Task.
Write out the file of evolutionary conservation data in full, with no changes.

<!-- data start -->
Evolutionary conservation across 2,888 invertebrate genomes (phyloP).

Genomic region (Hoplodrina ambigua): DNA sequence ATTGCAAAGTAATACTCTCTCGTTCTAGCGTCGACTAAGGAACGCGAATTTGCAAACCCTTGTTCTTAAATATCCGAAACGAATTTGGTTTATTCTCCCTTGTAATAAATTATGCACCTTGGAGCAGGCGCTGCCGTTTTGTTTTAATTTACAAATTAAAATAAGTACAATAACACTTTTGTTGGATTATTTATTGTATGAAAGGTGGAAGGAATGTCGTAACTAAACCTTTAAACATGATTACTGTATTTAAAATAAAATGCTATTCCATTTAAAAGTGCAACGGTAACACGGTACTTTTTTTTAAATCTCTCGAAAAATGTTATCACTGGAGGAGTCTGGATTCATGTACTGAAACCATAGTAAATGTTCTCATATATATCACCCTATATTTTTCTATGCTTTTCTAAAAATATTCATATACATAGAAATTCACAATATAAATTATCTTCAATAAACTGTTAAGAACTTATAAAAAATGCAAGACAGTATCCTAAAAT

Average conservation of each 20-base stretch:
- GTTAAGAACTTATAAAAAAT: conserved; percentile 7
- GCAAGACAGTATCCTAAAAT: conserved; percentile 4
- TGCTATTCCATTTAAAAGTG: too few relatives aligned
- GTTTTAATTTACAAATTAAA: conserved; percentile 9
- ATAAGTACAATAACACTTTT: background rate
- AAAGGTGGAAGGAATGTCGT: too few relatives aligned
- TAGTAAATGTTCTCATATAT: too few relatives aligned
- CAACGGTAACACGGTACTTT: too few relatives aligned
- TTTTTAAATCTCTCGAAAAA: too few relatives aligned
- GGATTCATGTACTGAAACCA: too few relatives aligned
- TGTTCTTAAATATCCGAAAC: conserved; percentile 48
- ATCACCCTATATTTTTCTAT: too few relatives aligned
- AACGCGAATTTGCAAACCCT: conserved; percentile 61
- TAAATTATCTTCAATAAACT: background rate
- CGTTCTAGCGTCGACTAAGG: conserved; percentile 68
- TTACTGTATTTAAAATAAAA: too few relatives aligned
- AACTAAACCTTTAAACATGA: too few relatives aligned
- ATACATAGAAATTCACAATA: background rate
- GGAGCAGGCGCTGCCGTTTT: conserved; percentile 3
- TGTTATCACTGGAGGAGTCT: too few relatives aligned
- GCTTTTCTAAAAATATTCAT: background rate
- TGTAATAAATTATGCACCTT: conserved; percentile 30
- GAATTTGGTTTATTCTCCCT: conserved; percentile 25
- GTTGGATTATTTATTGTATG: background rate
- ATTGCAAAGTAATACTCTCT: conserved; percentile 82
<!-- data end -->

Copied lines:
Evolutionary conservation across 2,888 invertebrate genomes (phyloP).

Genomic region (Hoplodrina ambigua): DNA sequence ATTGCAAAGTAATACTCTCTCGTTCTAGCGTCGACTAAGGAACGCGAATTTGCAAACCCTTGTTCTTAAATATCCGAAACGAATTTGGTTTATTCTCCCTTGTAATAAATTATGCACCTTGGAGCAGGCGCTGCCGTTTTGTTTTAATTTACAAATTAAAATAAGTACAATAACACTTTTGTTGGATTATTTATTGTATGAAAGGTGGAAGGAATGTCGTAACTAAACCTTTAAACATGATTACTGTATTTAAAATAAAATGCTATTCCATTTAAAAGTGCAACGGTAACACGGTACTTTTTTTTAAATCTCTCGAAAAATGTTATCACTGGAGGAGTCTGGATTCATGTACTGAAACCATAGTAAATGTTCTCATATATATCACCCTATATTTTTCTATGCTTTTCTAAAAATATTCATATACATAGAAATTCACAATATAAATTATCTTCAATAAACTGTTAAGAACTTATAAAAAATGCAAGACAGTATCCTAAAAT

Average conservation of each 20-base stretch:
- GTTAAGAACTTATAAAAAAT: conserved; percentile 7
- GCAAGACAGTATCCTAAAAT: conserved; percentile 4
- TGCTATTCCATTTAAAAGTG: too few relatives aligned
- GTTTTAATTTACAAATTAAA: conserved; percentile 9
- ATAAGTACAATAACACTTTT: background rate
- AAAGGTGGAAGGAATGTCGT: too few relatives aligned
- TAGTAAATGTTCTCATATAT: too few relatives aligned
- CAACGGTAACACGGTACTTT: too few relatives aligned
- TTTTTAAATCTCTCGAAAAA: too few relatives aligned
- GGATTCATGTACTGAAACCA: too few relatives aligned
- TGTTCTTAAATATCCGAAAC: conserved; percentile 48
- ATCACCCTATATTTTTCTAT: too few relatives aligned
- AACGCGAATTTGCAAACCCT: conserved; percentile 61
- TAAATTATCTTCAATAAACT: background rate
- CGTTCTAGCGTCGACTAAGG: conserved; percentile 68
- TTACTGTATTTAAAATAAAA: too few relatives aligned
- AACTAAACCTTTAAACATGA: too few relatives aligned
- ATACATAGAAATTCACAATA: background rate
- GGAGCAGGCGCTGCCGTTTT: conserved; percentile 3
- TGTTATCACTGGAGGAGTCT: too few relatives aligned
- GCTTTTCTAAAAATATTCAT: background rate
- TGTAATAAATTATGCACCTT: conserved; percentile 30
- GAATTTGGTTTATTCTCCCT: conserved; percentile 25
- GTTGGATTATTTATTGTATG: background rate
- ATTGCAAAGTAATACTCTCT: conserved; percentile 82